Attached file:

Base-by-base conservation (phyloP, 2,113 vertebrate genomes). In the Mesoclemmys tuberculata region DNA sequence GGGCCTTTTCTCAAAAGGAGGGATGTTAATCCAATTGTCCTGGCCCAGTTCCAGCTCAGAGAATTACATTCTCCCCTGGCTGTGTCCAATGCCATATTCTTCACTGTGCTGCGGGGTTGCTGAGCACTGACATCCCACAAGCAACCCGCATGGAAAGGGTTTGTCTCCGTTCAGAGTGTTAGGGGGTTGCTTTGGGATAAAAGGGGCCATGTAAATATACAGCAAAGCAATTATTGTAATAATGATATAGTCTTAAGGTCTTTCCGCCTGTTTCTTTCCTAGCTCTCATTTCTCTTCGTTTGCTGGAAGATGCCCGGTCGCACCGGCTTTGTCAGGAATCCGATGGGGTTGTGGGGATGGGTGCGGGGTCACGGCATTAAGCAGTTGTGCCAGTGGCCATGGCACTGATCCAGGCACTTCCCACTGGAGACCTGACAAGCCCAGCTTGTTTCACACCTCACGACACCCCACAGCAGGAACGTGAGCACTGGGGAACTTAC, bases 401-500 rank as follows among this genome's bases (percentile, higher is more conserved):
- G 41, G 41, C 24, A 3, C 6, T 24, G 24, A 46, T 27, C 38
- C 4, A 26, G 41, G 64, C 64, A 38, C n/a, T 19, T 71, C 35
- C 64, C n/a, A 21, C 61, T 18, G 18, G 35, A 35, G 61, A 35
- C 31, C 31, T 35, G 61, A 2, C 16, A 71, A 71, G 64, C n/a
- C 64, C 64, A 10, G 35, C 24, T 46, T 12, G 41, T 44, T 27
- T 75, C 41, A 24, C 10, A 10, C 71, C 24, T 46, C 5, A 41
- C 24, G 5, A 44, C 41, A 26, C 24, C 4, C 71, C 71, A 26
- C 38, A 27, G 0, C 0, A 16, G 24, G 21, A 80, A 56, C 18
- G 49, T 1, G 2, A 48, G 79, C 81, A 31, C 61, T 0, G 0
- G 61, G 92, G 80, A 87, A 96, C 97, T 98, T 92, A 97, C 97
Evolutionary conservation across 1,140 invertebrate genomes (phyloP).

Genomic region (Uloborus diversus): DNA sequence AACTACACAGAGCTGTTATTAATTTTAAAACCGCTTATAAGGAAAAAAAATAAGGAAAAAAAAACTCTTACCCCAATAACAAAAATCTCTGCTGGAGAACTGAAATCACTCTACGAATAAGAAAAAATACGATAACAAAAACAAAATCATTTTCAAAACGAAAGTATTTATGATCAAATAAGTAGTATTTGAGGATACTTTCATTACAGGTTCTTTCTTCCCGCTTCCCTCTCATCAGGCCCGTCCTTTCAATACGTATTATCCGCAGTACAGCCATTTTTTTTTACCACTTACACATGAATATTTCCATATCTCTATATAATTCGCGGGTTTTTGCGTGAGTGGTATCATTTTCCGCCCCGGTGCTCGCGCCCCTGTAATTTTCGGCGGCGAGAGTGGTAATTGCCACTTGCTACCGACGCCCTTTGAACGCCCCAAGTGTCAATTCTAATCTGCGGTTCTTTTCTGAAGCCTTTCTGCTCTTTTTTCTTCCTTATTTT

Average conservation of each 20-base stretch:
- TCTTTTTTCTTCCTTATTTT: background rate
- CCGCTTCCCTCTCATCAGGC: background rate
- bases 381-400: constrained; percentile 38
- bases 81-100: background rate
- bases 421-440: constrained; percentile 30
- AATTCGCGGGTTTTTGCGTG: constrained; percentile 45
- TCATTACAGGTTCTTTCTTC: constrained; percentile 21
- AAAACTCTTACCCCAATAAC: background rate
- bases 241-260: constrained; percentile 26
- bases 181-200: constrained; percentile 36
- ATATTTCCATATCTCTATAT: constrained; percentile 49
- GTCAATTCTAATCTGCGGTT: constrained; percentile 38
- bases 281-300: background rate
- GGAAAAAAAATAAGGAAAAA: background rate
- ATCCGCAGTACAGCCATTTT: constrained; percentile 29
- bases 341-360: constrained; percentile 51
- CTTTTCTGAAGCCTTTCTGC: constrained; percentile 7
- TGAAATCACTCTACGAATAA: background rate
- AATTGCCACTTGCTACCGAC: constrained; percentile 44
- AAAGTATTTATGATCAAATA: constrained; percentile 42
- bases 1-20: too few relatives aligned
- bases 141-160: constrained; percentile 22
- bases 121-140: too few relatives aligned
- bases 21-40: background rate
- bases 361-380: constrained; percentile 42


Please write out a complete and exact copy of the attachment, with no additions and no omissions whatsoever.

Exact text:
Base-by-base conservation (phyloP, 2,113 vertebrate genomes). In the Mesoclemmys tuberculata region DNA sequence GGGCCTTTTCTCAAAAGGAGGGATGTTAATCCAATTGTCCTGGCCCAGTTCCAGCTCAGAGAATTACATTCTCCCCTGGCTGTGTCCAATGCCATATTCTTCACTGTGCTGCGGGGTTGCTGAGCACTGACATCCCACAAGCAACCCGCATGGAAAGGGTTTGTCTCCGTTCAGAGTGTTAGGGGGTTGCTTTGGGATAAAAGGGGCCATGTAAATATACAGCAAAGCAATTATTGTAATAATGATATAGTCTTAAGGTCTTTCCGCCTGTTTCTTTCCTAGCTCTCATTTCTCTTCGTTTGCTGGAAGATGCCCGGTCGCACCGGCTTTGTCAGGAATCCGATGGGGTTGTGGGGATGGGTGCGGGGTCACGGCATTAAGCAGTTGTGCCAGTGGCCATGGCACTGATCCAGGCACTTCCCACTGGAGACCTGACAAGCCCAGCTTGTTTCACACCTCACGACACCCCACAGCAGGAACGTGAGCACTGGGGAACTTAC, bases 401-500 rank as follows among this genome's bases (percentile, higher is more conserved):
- G 41, G 41, C 24, A 3, C 6, T 24, G 24, A 46, T 27, C 38
- C 4, A 26, G 41, G 64, C 64, A 38, C n/a, T 19, T 71, C 35
- C 64, C n/a, A 21, C 61, T 18, G 18, G 35, A 35, G 61, A 35
- C 31, C 31, T 35, G 61, A 2, C 16, A 71, A 71, G 64, C n/a
- C 64, C 64, A 10, G 35, C 24, T 46, T 12, G 41, T 44, T 27
- T 75, C 41, A 24, C 10, A 10, C 71, C 24, T 46, C 5, A 41
- C 24, G 5, A 44, C 41, A 26, C 24, C 4, C 71, C 71, A 26
- C 38, A 27, G 0, C 0, A 16, G 24, G 21, A 80, A 56, C 18
- G 49, T 1, G 2, A 48, G 79, C 81, A 31, C 61, T 0, G 0
- G 61, G 92, G 80, A 87, A 96, C 97, T 98, T 92, A 97, C 97
Evolutionary conservation across 1,140 invertebrate genomes (phyloP).

Genomic region (Uloborus diversus): DNA sequence AACTACACAGAGCTGTTATTAATTTTAAAACCGCTTATAAGGAAAAAAAATAAGGAAAAAAAAACTCTTACCCCAATAACAAAAATCTCTGCTGGAGAACTGAAATCACTCTACGAATAAGAAAAAATACGATAACAAAAACAAAATCATTTTCAAAACGAAAGTATTTATGATCAAATAAGTAGTATTTGAGGATACTTTCATTACAGGTTCTTTCTTCCCGCTTCCCTCTCATCAGGCCCGTCCTTTCAATACGTATTATCCGCAGTACAGCCATTTTTTTTTACCACTTACACATGAATATTTCCATATCTCTATATAATTCGCGGGTTTTTGCGTGAGTGGTATCATTTTCCGCCCCGGTGCTCGCGCCCCTGTAATTTTCGGCGGCGAGAGTGGTAATTGCCACTTGCTACCGACGCCCTTTGAACGCCCCAAGTGTCAATTCTAATCTGCGGTTCTTTTCTGAAGCCTTTCTGCTCTTTTTTCTTCCTTATTTT

Average conservation of each 20-base stretch:
- TCTTTTTTCTTCCTTATTTT: background rate
- CCGCTTCCCTCTCATCAGGC: background rate
- bases 381-400: constrained; percentile 38
- bases 81-100: background rate
- bases 421-440: constrained; percentile 30
- AATTCGCGGGTTTTTGCGTG: constrained; percentile 45
- TCATTACAGGTTCTTTCTTC: constrained; percentile 21
- AAAACTCTTACCCCAATAAC: background rate
- bases 241-260: constrained; percentile 26
- bases 181-200: constrained; percentile 36
- ATATTTCCATATCTCTATAT: constrained; percentile 49
- GTCAATTCTAATCTGCGGTT: constrained; percentile 38
- bases 281-300: background rate
- GGAAAAAAAATAAGGAAAAA: background rate
- ATCCGCAGTACAGCCATTTT: constrained; percentile 29
- bases 341-360: constrained; percentile 51
- CTTTTCTGAAGCCTTTCTGC: constrained; percentile 7
- TGAAATCACTCTACGAATAA: background rate
- AATTGCCACTTGCTACCGAC: constrained; percentile 44
- AAAGTATTTATGATCAAATA: constrained; percentile 42
- bases 1-20: too few relatives aligned
- bases 141-160: constrained; percentile 22
- bases 121-140: too few relatives aligned
- bases 21-40: background rate
- bases 361-380: constrained; percentile 42